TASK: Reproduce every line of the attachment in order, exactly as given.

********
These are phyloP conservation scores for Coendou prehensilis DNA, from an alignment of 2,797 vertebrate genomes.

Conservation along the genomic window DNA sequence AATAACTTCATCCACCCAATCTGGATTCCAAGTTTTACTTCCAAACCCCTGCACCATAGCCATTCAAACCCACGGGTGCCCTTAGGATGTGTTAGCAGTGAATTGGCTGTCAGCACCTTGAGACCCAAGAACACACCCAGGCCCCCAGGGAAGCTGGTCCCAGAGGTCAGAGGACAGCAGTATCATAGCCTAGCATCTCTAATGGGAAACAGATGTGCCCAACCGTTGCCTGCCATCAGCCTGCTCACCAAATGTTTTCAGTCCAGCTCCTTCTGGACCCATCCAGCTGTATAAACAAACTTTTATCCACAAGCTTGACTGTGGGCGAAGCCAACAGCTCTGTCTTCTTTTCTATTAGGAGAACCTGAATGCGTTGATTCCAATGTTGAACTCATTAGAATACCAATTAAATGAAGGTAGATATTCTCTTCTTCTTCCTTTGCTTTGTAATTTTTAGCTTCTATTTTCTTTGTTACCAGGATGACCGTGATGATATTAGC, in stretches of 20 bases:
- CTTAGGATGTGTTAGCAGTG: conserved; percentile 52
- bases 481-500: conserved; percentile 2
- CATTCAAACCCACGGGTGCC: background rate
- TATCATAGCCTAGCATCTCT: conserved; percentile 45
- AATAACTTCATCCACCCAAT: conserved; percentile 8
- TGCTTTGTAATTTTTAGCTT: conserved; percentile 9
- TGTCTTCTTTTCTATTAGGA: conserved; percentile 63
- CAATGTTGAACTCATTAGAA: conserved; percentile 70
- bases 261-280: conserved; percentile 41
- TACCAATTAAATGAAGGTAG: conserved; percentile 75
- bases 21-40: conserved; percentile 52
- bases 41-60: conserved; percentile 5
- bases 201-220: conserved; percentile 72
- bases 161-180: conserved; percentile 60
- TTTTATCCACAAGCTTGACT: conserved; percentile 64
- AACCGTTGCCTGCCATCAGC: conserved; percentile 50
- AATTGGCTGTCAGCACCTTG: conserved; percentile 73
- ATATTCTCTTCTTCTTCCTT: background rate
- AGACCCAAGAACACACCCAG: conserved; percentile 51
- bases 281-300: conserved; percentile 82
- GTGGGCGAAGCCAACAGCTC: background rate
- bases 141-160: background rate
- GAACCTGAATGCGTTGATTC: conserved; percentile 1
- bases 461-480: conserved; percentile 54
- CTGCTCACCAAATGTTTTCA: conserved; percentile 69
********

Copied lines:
These are phyloP conservation scores for Coendou prehensilis DNA, from an alignment of 2,797 vertebrate genomes.

Conservation along the genomic window DNA sequence AATAACTTCATCCACCCAATCTGGATTCCAAGTTTTACTTCCAAACCCCTGCACCATAGCCATTCAAACCCACGGGTGCCCTTAGGATGTGTTAGCAGTGAATTGGCTGTCAGCACCTTGAGACCCAAGAACACACCCAGGCCCCCAGGGAAGCTGGTCCCAGAGGTCAGAGGACAGCAGTATCATAGCCTAGCATCTCTAATGGGAAACAGATGTGCCCAACCGTTGCCTGCCATCAGCCTGCTCACCAAATGTTTTCAGTCCAGCTCCTTCTGGACCCATCCAGCTGTATAAACAAACTTTTATCCACAAGCTTGACTGTGGGCGAAGCCAACAGCTCTGTCTTCTTTTCTATTAGGAGAACCTGAATGCGTTGATTCCAATGTTGAACTCATTAGAATACCAATTAAATGAAGGTAGATATTCTCTTCTTCTTCCTTTGCTTTGTAATTTTTAGCTTCTATTTTCTTTGTTACCAGGATGACCGTGATGATATTAGC, in stretches of 20 bases:
- CTTAGGATGTGTTAGCAGTG: conserved; percentile 52
- bases 481-500: conserved; percentile 2
- CATTCAAACCCACGGGTGCC: background rate
- TATCATAGCCTAGCATCTCT: conserved; percentile 45
- AATAACTTCATCCACCCAAT: conserved; percentile 8
- TGCTTTGTAATTTTTAGCTT: conserved; percentile 9
- TGTCTTCTTTTCTATTAGGA: conserved; percentile 63
- CAATGTTGAACTCATTAGAA: conserved; percentile 70
- bases 261-280: conserved; percentile 41
- TACCAATTAAATGAAGGTAG: conserved; percentile 75
- bases 21-40: conserved; percentile 52
- bases 41-60: conserved; percentile 5
- bases 201-220: conserved; percentile 72
- bases 161-180: conserved; percentile 60
- TTTTATCCACAAGCTTGACT: conserved; percentile 64
- AACCGTTGCCTGCCATCAGC: conserved; percentile 50
- AATTGGCTGTCAGCACCTTG: conserved; percentile 73
- ATATTCTCTTCTTCTTCCTT: background rate
- AGACCCAAGAACACACCCAG: conserved; percentile 51
- bases 281-300: conserved; percentile 82
- GTGGGCGAAGCCAACAGCTC: background rate
- bases 141-160: background rate
- GAACCTGAATGCGTTGATTC: conserved; percentile 1
- bases 461-480: conserved; percentile 54
- CTGCTCACCAAATGTTTTCA: conserved; percentile 69